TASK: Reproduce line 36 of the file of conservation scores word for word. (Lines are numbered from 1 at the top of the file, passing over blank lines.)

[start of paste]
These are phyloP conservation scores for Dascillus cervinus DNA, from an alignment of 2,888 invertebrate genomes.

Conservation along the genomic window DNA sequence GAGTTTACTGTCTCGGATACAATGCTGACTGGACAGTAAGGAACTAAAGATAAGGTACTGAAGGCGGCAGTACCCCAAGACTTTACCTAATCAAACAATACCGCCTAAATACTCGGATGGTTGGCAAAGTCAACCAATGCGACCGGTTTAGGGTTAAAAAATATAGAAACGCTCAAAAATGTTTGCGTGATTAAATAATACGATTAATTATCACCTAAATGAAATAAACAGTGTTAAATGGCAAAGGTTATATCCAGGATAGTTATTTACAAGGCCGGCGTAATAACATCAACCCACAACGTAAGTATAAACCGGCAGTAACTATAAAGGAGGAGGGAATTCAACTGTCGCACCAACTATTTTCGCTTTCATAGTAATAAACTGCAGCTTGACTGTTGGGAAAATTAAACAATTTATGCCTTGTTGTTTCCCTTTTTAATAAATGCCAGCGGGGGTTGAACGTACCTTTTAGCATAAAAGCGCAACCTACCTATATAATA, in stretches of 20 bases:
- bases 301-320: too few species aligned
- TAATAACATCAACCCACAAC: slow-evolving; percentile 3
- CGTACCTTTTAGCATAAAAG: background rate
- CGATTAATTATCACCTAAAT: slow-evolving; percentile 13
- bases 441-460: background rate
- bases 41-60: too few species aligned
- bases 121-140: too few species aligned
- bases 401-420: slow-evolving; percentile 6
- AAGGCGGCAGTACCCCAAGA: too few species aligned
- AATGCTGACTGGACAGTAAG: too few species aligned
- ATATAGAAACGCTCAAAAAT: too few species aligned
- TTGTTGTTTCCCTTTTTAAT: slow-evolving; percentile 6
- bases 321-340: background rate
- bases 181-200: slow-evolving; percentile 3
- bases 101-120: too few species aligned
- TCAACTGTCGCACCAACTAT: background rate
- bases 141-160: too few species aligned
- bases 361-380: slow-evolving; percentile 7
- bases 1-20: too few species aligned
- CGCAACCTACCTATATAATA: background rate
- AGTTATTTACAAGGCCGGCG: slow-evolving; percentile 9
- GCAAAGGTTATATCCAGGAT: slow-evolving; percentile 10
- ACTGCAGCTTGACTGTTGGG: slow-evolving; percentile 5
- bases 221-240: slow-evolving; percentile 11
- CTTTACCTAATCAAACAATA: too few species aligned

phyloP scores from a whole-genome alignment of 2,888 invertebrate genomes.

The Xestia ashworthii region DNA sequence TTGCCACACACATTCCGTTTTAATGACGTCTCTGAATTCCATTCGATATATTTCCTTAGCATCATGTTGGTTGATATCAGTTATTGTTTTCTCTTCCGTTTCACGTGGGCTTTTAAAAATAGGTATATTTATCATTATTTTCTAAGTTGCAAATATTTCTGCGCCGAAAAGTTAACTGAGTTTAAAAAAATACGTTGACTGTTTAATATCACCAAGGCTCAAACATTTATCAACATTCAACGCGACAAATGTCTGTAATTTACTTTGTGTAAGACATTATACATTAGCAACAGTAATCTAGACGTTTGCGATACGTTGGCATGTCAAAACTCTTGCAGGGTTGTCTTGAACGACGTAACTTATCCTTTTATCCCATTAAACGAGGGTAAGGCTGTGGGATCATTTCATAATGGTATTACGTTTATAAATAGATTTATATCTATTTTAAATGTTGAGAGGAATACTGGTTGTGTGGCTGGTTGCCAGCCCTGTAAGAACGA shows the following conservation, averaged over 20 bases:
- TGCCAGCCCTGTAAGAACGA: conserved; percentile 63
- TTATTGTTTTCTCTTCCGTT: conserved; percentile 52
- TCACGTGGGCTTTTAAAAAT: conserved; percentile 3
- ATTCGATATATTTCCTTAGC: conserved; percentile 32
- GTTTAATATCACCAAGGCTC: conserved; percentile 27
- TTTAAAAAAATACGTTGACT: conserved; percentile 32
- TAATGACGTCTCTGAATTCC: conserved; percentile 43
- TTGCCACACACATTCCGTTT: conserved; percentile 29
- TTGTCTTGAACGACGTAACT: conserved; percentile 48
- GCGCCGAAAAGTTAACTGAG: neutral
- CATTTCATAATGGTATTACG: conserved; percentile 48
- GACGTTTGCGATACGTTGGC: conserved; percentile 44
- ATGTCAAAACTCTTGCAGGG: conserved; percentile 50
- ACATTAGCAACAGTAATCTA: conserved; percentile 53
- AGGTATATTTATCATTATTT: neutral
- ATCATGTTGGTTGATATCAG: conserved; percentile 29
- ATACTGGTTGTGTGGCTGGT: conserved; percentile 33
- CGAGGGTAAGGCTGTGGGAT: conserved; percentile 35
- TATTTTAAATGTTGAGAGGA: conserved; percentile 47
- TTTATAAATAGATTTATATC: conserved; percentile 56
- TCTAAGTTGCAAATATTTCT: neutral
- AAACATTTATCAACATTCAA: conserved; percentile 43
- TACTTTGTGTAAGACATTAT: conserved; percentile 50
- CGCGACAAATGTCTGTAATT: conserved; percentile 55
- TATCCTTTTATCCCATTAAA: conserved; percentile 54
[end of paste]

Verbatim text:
- TAATGACGTCTCTGAATTCC: conserved; percentile 43